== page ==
Bowman said she called Constand’s attorney to present her allegations for the trial and spoke to the press, becoming one of Cosby’s first public accusers. She told NBC’s “Dateline” in 2018 that she was invited to a screenwriting session at Cosby’s home in New York City in the 1980s as a theater student and was sure she was. drugged and raped there.

“I took a few sips of my wine and ended up upstairs not feeling well,” Bowman said. “I remember leaning over the toilet bowl, throwing up my guts, and I’m wearing a men’s white t-shirt that wasn’t mine. I’m in my panties, it’s a wreck.

Bowman said at the time that Cosby told him she got drunk and he needed to wash her clothes. She felt like she had had a “lobotomy,” she said.

“How don’t you know? I didn’t show up in a men’s t-shirt, didn’t show up with soiled panties, and I didn’t show up scratched, bruised and dirty, ”Bowman said. “I knew I had been raped.

Bowman did not go to the police, but did tell her agent, who she said told her no one would believe her. She told “Dateline” that she had seen Cosby several times after this incident and that he allegedly raped her several times.

In an essay for Vanity Fair in December 2014, model Beverly Johnson alleged that Cosby lured her into his home in the mid-1980s and drugged her. Johnson wrote that she realized almost immediately after drinking her drink that Cosby had “drugged her”.

“He put his hands around my waist and I managed to put my hand on his shoulder to stabilize myself,” Johnson wrote. “As I felt my body go completely limp, my brain went into automatic survival mode. It meant making sure Cosby understood that I knew exactly what was going on at the time.”

Dozens of women came forward to accuse the comedian of sexual misconduct in 2014 and 2015, causing another media storm just a few years before the #MeToo movement.

Cosby has repeatedly denied all the allegations.

An old business with new burdens

In December 2015, the Montgomery County District Attorney’s Office announced that it had filed an aggravated indecent assault charge against Cosby in the Constand case. The move came just over a year after Burress’s show in Philadelphia, but days before Pennsylvania’s 12-year statute of limitations expired.

It took almost three years and two trials to convict Cosby. His first trial in 2017 was overturned after a deadlocked jury, arriving by bus from Pittsburgh, could not rule. Many of the concerns that prevented former District Attorney Bruce Castor from filing a complaint in 2005 were exposed in court, including the fact that it took Constand a year to speak to authorities about the allegations and the lack of physical evidence. .

One of the jurors told NBC affiliate WPXI the case was “hopeless” and the jurors were in tears trying to make a decision.

Steele immediately announced that he would retry Cosby for three counts of aggravated indecent assault. Constand and other women testified in court, which led to a conviction in 2018.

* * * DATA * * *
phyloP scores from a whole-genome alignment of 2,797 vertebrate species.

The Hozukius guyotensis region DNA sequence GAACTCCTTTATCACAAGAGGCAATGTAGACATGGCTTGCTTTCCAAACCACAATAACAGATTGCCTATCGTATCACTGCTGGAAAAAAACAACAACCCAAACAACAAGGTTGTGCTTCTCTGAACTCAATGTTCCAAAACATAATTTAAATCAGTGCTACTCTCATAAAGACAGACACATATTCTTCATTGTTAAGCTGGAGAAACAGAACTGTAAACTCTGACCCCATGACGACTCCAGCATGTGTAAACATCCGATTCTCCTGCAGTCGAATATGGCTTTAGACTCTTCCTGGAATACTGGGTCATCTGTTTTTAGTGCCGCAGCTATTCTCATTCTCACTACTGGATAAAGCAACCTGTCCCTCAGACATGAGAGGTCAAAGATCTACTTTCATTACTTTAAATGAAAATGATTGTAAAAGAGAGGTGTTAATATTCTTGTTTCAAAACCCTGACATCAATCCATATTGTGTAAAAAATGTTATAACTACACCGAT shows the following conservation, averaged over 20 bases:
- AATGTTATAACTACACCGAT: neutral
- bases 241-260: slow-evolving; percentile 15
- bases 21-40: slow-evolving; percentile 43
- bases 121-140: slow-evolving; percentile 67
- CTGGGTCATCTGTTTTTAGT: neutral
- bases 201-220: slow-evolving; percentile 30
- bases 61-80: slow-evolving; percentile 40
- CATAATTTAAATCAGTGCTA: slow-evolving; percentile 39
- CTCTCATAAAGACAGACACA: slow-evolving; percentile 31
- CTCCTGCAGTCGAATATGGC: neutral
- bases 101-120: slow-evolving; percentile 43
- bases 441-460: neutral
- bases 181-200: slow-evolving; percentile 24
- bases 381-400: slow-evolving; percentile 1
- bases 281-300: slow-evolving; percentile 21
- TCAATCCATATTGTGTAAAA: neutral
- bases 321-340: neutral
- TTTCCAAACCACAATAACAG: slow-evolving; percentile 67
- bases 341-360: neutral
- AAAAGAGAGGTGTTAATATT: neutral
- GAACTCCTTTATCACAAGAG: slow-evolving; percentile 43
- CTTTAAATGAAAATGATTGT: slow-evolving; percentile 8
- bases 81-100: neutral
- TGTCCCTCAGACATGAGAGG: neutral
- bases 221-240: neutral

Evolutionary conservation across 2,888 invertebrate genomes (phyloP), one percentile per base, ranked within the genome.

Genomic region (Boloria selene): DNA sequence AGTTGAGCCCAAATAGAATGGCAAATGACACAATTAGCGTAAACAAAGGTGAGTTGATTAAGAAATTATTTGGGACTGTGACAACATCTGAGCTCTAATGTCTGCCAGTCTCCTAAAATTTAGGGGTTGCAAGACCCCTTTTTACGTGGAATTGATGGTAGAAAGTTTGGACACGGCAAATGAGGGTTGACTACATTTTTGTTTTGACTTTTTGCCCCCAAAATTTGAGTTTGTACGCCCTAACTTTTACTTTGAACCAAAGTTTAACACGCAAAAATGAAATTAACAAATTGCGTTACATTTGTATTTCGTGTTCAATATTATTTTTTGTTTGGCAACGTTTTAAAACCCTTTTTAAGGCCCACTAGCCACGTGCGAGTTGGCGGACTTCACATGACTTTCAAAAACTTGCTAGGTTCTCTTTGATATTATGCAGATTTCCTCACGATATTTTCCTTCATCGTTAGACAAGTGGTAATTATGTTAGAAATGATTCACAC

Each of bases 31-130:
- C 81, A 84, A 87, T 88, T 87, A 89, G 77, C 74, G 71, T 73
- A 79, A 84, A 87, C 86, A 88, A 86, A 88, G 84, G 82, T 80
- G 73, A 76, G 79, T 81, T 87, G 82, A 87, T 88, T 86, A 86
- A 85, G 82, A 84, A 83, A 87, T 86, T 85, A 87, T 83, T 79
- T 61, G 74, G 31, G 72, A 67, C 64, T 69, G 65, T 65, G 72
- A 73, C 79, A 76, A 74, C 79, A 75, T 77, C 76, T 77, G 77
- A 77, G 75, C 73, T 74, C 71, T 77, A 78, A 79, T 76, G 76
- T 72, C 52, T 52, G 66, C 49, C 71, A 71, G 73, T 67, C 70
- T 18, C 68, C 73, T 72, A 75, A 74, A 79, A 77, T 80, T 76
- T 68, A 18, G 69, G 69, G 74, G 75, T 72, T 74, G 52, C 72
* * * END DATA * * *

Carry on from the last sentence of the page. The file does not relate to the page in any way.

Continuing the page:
Cosby was sentenced to three to ten years in prison, which accusers saw as a victory despite the long and difficult road to getting there.

Constand said reliving the assault in court and the criticisms that followed left her “traumatized again”.

The Pennsylvania Supreme Court ruled in favor of Cosby’s appeal on Wednesday based on Castor’s termination. The court cited Castor’s decision not to prosecute Cosby in 2005 in an attempt to force Cosby to testify in the Constand civil case, saying it forced Cosby to waive his Fifth Amendment right not to be incriminate.

Castor testified to his intention that a civil case would be better for Constand, but Cosby’s depositions were later used in his trial. These depositions included Cosby’s confession that he had given Constand Benadryl at his home, which he had previously given to women he wanted to sleep with strong sedatives, and that it would be bad for him if the public believed he had drugged and assaulted Constand.

“When a decision to unconditional indictment is made publicly and with the intention of inducing the defendant to act and trust it, and when the defendant does so to his detriment (and in some cases on the advice of the defendant) ‘a lawyer), denying the defendant the benefit of this decision is an affront to fundamental fairness, ”according to the High Court opinion drafted by Judge David Wecht.

“For these reasons, Cosby’s convictions and sentence are set aside and he is released.”

In a concurring and dissenting opinion, Judge Kevin Dougherty agreed that due process does not allow prosecutors to engage in “that kind of coercive bait and exchange” to go after Cosby, but does disagreed with the decision to overturn Cosby’s conviction and not allow him to be tried again on the charge.

Rather, Dougherty offered a precedent to suggest that the court should have allowed the evidence to be suppressed in a new trial.

“Here, although Cosby detrimentally relied on Castor’s incitement, we can return him to the position he held before he was forced to relinquish his Fifth Amendment right against self-incrimination by simply suppressing evidence derived from the civil depositions to which he testified, “Dougherty wrote. “We shouldn’t use Castor’s ‘blunder’ to put Cosby in a better position than he otherwise would have been by forbidding his pursuit forever.”